Before Shane could leap forward, Rafe shot out his cue to block the way. "He's talking to me," he said quietly. He held his brother's gaze another moment before he turned. "Isn't that right, Joe? You're talking to me?"
"I'm talking to any of you." As he lifted his beer again, Joe's gaze skimmed over the four of them. At twenty, Shane was tough from farm work, but still more boy than man. Then Devin, whose cool, thoughtful gaze revealed little. Over Jared, who was leaning negligently against the juke box, waiting for the next move.
He looked back at Rafe. There was temper, hot and ready. Recklessness worn like a second skin. "But you'll do. Always figured you for the biggest loser of the lot, Rafe."
"That so?" Rafe crushed out his cigarette, lifted his own beer. He drank as they completed the ritual before battle, and customers shifted in their chairs to watch. "How're things going at the factory, Joe?"
"Least I get a paycheck," Joe shot back. "I got money in my pocket. Ain't nobody going to take my house from over me."
"Not as long as your wife keeps putting in twelve-hour shifts working tables to pay the rent."
"Shut your mouth about my wife. I earn the money in my house. I don't need no woman paying my way, like your mama had to do for your old man. Went through her inheritance like it was water, then up and died on her."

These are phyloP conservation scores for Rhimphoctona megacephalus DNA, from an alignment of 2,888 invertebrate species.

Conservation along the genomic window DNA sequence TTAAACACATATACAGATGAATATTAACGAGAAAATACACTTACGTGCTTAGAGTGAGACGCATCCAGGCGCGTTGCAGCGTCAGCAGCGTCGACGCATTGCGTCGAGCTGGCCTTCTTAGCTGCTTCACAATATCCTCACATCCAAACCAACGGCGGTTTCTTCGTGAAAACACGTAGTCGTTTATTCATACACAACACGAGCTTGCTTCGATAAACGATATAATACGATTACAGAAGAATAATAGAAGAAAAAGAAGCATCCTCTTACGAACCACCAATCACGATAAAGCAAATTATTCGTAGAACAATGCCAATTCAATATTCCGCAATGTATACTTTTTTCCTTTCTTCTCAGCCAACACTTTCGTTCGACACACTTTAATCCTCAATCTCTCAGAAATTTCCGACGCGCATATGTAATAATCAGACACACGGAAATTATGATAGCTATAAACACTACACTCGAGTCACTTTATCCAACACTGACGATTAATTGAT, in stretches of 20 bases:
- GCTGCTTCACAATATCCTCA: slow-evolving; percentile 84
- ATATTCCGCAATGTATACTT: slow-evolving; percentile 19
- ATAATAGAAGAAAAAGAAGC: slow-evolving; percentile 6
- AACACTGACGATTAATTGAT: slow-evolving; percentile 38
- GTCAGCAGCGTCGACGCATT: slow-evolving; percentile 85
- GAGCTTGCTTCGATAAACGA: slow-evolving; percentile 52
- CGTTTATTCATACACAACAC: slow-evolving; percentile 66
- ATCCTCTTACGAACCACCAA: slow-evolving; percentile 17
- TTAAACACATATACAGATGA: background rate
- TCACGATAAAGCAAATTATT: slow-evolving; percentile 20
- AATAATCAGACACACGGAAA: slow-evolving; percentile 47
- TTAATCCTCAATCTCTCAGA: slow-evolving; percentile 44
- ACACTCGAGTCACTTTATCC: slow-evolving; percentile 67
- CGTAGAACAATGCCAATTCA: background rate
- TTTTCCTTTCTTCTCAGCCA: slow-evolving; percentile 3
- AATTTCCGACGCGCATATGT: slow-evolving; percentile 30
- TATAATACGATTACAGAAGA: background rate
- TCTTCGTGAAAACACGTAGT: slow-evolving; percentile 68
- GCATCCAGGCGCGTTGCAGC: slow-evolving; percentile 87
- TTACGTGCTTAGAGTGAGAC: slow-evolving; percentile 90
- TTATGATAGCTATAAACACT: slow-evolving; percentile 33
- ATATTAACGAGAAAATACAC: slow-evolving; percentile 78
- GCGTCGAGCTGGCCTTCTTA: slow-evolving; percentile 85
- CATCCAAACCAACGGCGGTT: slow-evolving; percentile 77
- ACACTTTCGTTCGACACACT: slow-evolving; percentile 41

"Yeah, he died on her." Anger and guilt and grief welled up inside him. "But he never laid a hand on her. She never had to come into town hiding behind scarves and dark glasses, and saying how she took a fall. Only thing your mother ever fell over, Joe, was your father's fist."
Joe slammed his beer onto the bar, shattering the glass. "That's a lie. I'm going to ram that lie down your throat."
"He's drunk, Rafe," Jared murmured.
Those lethal green eyes sliced toward his brother. "So?"
"So there isn't much point in breaking his face when he's drunk." Jared moved a shoulder. "He's not worth it."
But Rafe didn't need a point. He just needed action. He lifted his cue, studied it, then laid it across the table. "You want to take me on, Joe?"
"Don't you start in here." Though he knew it was already too late, Duff jerked a thumb toward the wall phone. "You make any trouble in here, I'm calling the sheriff, and the lot of you can cool off in jail."
"Keep your damn hand off the phone," Rafe warned him. His eyes were hard enough to have the bartender backing off. "Outside," he said simply.
"You and me." Curling his fists, Joe stared at the MacKades. "I ain't having your brothers jumping in on me while I whip your butt."
"I don't need any help with you." To prove it, the moment they cleared the door Rafe pivoted to avoid Joe's swing, rammed his fist into Joe's face and felt the first satisfying spill of blood.
He couldn't even have said why he was fighting. Joe meant less to him than the dust in the street. But it felt good. Even when Joe got past his guard and connected, it felt good. Fists and blood were the only clear solution. When he felt the satisfying crack of knuckles against bone, he could forget everything else.
Devin winced, then tucked his hands philosophically in his pockets when blood spurted from his brother's mouth. "I give it five minutes."